“Time and time again, failure to act by deadlines has resulted in the bond rating agencies lowering our credit rating, which hurts our economy, wastes taxpayer money and shortchanges the education of our children," Gov. Pat Quinn said.
Gov. Pat Quinn on Thursday called a special legislative session to focus on a solution to fix Illinois' nearly $100 billion pension shortfall.
The move comes after Moody's downgraded the state's credit rating from A2 to A3, the second time the rating was downgraded this week. On Monday, Fitch Ratings dropped Illinois' rating from A to A-, citing pension problems. Standard & Poor's rating services lowered the rating in January.
Illinois has the lowest rating in the nation.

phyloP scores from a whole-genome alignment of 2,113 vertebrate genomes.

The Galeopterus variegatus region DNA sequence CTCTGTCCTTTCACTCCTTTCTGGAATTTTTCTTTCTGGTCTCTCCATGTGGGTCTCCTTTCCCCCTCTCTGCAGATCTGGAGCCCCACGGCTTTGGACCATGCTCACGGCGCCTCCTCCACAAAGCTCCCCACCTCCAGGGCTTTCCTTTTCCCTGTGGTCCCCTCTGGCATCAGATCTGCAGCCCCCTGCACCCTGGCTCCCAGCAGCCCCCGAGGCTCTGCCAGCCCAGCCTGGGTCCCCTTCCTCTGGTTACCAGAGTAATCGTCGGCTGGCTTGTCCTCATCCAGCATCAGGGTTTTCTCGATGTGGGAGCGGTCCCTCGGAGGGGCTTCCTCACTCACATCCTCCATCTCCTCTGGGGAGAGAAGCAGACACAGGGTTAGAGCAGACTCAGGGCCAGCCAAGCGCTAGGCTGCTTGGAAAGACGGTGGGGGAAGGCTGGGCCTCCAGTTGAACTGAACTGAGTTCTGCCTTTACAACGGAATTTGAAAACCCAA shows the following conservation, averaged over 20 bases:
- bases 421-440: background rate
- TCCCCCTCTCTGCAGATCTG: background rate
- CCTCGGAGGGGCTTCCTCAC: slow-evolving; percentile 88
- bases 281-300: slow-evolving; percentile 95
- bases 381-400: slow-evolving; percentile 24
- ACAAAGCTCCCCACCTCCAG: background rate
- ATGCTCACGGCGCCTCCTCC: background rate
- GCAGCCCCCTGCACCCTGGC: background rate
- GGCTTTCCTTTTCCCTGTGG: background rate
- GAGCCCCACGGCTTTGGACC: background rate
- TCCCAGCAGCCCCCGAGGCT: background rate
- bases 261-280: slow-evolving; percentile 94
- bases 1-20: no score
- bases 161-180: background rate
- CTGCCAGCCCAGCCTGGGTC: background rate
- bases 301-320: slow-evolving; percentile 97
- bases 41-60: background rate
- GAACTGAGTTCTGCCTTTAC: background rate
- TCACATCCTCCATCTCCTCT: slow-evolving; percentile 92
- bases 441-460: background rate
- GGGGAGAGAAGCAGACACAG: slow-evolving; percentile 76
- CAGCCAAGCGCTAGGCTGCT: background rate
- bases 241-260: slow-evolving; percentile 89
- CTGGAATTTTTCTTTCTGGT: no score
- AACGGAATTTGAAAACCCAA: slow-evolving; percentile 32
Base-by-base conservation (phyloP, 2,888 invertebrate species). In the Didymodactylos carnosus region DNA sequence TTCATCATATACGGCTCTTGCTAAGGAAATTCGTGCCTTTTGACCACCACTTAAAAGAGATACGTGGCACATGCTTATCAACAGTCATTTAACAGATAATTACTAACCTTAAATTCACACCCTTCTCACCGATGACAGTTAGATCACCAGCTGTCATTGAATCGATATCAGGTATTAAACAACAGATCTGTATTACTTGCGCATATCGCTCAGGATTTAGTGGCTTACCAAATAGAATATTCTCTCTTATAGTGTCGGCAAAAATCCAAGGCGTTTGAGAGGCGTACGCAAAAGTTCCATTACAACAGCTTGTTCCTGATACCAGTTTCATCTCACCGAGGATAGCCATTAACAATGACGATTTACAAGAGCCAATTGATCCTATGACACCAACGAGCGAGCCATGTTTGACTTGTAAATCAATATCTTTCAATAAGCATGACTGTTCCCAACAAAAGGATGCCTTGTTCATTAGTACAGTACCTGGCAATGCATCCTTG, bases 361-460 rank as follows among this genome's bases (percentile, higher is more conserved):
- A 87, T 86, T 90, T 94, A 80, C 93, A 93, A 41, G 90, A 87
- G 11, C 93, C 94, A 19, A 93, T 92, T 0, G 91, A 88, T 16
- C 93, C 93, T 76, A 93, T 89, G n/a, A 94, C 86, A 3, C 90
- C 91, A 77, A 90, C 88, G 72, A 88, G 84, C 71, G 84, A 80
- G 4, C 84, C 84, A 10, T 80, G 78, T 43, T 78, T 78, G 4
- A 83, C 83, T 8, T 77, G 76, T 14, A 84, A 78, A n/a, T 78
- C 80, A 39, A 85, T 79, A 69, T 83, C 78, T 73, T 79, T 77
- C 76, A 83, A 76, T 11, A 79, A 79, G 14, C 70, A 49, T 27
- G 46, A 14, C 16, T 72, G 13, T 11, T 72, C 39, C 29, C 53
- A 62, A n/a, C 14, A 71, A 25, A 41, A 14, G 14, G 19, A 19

"Here we go again," Quinn said in a statement. "Will two downgrades in one week be enough to convince the General Assembly that our pension crisis can't be ignored anymore?"
Quinn said he has pushed members to send a comprehensive pension reform bill, but as recently as Friday legislators failed to act.
"Illinois taxpayers are paying a price of $17 million a day for the General Assembly’s lack of action on comprehensive pension reform," Quinn said.
He called the General Assembly back to Springfield on June 19 "to finish their job for the people of Illinois.”
Lower ratings mean paying higher interest rates on borrowed money.